Disrupt the 2004 Election” in The Washington Post,
added that “A similar number predicted that the assault would be
greater than those of 9/11 and might well involve weapons of mass
destruction.”

US counterterrorism officials told HSToday
that intelligence indicates an intent on the part of Al Qaeda—which
undoubtedly has been buoyed by its unseating of Spain’s pro-US prime
minister—to launch attacks that will have a political impact. The
intelligence suggests Al Qaeda may actually try to exploit the US
election in an effort to erode support for the war in Iraq, the
officials said.

“Al Qaeda would love to do something close to
the election,” former CIA terrorism chief Vince Cannistraro has said.
“Al Qaeda thinks strategically. Are they considering what effect this
would have on our political system? Yes.”

Clearly, Al Qaeda had a unique opportunity to
use terrorism to influence voters in Spain; the electorate was already
bloated with disapproval of Prime Minister Aznar’s support of the
United States. The bombings blew open the floodgates holding back this
simmering discontent, and for the first time in contemporary European
history, terrorists succeeded in influencing a major democratic
election.

Terrorism experts believe Al Qaeda
strategically timed the attack to pull at the strings of the unraveling
public opinion over Spain’s involvement in the war in Iraq. Al Qaeda
had warned in October that Spain would be punished for supporting the
US-led invasion, which included 1,300 Spanish soldiers. And in
December, a 50-page book, Iraq al-Jihad, appeared on militant Islamic
Web sites that specifically advocated attacking Spanish targets to
increase public hostility against the war as a means to topple Aznar.
The book explicitly suggested terrorists “exploit the coming elections
in Spain.” “We think the Spanish government could not afford more than
two or three attacks … after which it would have to withdraw as a
result of popular pressures,” the book said. That is exactly what
happened.

Al Qaeda “changed, effectively, a government,” Shaheen told HSToday.
“They learned that by murdering people they can change political
policies … they have to be delighted and encouraged—how could they not
be?”

“Where societies and regions are
fundamentally unstable, and where political outcomes are delicately
poised, terrorism will have a particular ability to affect strategic
futures,” wrote Ian O. Lesser, vice president and director of studies
of the Pacific Council and former senior political scientist
specializing in strategic studies and international policy at RAND, in
the 1999 RAND report, Countering the New Terrorism.

But Lesser has also written that “leading
terrorism analysts tend to agree on the general ineffectiveness of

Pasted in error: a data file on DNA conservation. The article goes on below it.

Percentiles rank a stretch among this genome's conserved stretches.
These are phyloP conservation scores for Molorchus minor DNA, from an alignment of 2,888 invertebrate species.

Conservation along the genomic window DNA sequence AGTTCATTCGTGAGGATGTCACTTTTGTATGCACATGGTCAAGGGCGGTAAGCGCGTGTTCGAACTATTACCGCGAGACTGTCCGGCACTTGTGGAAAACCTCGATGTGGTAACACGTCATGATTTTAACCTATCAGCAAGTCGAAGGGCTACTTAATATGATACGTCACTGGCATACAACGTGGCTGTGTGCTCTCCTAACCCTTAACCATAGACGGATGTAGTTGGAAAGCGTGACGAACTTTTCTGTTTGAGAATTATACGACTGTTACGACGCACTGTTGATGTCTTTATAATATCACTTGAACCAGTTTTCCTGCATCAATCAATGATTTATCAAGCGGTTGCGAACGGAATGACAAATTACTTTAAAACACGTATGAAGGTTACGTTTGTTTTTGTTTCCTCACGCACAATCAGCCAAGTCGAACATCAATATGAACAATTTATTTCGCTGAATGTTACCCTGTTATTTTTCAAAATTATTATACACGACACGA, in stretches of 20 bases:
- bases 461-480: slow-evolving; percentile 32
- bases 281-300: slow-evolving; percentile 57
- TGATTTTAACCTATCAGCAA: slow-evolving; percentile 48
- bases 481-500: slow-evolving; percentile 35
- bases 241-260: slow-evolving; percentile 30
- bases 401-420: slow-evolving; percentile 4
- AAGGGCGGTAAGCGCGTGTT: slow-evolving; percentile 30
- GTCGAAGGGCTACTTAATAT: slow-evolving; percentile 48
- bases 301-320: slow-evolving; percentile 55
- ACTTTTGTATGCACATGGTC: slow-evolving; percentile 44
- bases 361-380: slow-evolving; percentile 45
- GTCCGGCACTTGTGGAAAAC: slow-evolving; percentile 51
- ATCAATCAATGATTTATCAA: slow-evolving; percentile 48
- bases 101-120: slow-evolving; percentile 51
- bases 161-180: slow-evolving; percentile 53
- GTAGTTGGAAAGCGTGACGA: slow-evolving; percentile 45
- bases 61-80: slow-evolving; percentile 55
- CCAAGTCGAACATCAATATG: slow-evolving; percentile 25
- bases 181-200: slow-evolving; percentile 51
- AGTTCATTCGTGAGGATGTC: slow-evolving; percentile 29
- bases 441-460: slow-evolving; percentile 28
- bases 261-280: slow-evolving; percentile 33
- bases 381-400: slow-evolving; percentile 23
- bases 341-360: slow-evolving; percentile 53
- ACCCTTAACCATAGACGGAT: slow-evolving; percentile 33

terrorism as a weapon against well-established democracies.” In the
case of Spain, though, Al Qaeda did effectively use terrorism to
influence the election of a well-established democracy.

“The attacks were calculated to tip the
marginal balance—the mood of the electorate,” a senior US
counterterrorist analyst told HSToday
on background. Al Qaeda succeeded in using terrorism to achieve the
very definition of terrorism: Violence or the threat of violence
calculated to create an atmosphere of fear or alarm generally in
support of political or systemic objectives.

Gustavo de Arustegui, a Spanish Popular Party
member of parliament and foreign-policy spokesman for the government,
said “I think the terrorist attacks were politically planned. We have
transformed terrorists into political actors with this.”

“Clearly, they thought very hard about the
way in which they might achieve a massive political impact in Spain,”
said Paul Wilkinson, chairman of the Centre for the Study of Terrorism
and Political Violence at Scotland’s St. Andrew’s University. “I think
what it shows is that the very sophisticated and ruthless terrorists of
the ‘new terrorism’ variety—Al Qaeda—do think carefully about having a
maximum strategic impact.”

Al Qaeda must believe it has “achieved
something absolutely extraordinary…This is the one occasion I can
remember where there is specific cause and effect: here’s an election,
and we can affect this election. And I think this will give them a lot
of succor for the future as they plan more attacks,” David Claridge,
managing director of London-based Janusian Security Risk Management,
told Reuters.

Stanley Renshon, a political psychologist at City University of New York, agrees. He told USA Today
“the implications of this are fairly staggering. This is the first time
that a terrorist act has influenced a democratic election. This is a
gigantic, loud wakeup call” to the prospect of another horrific attack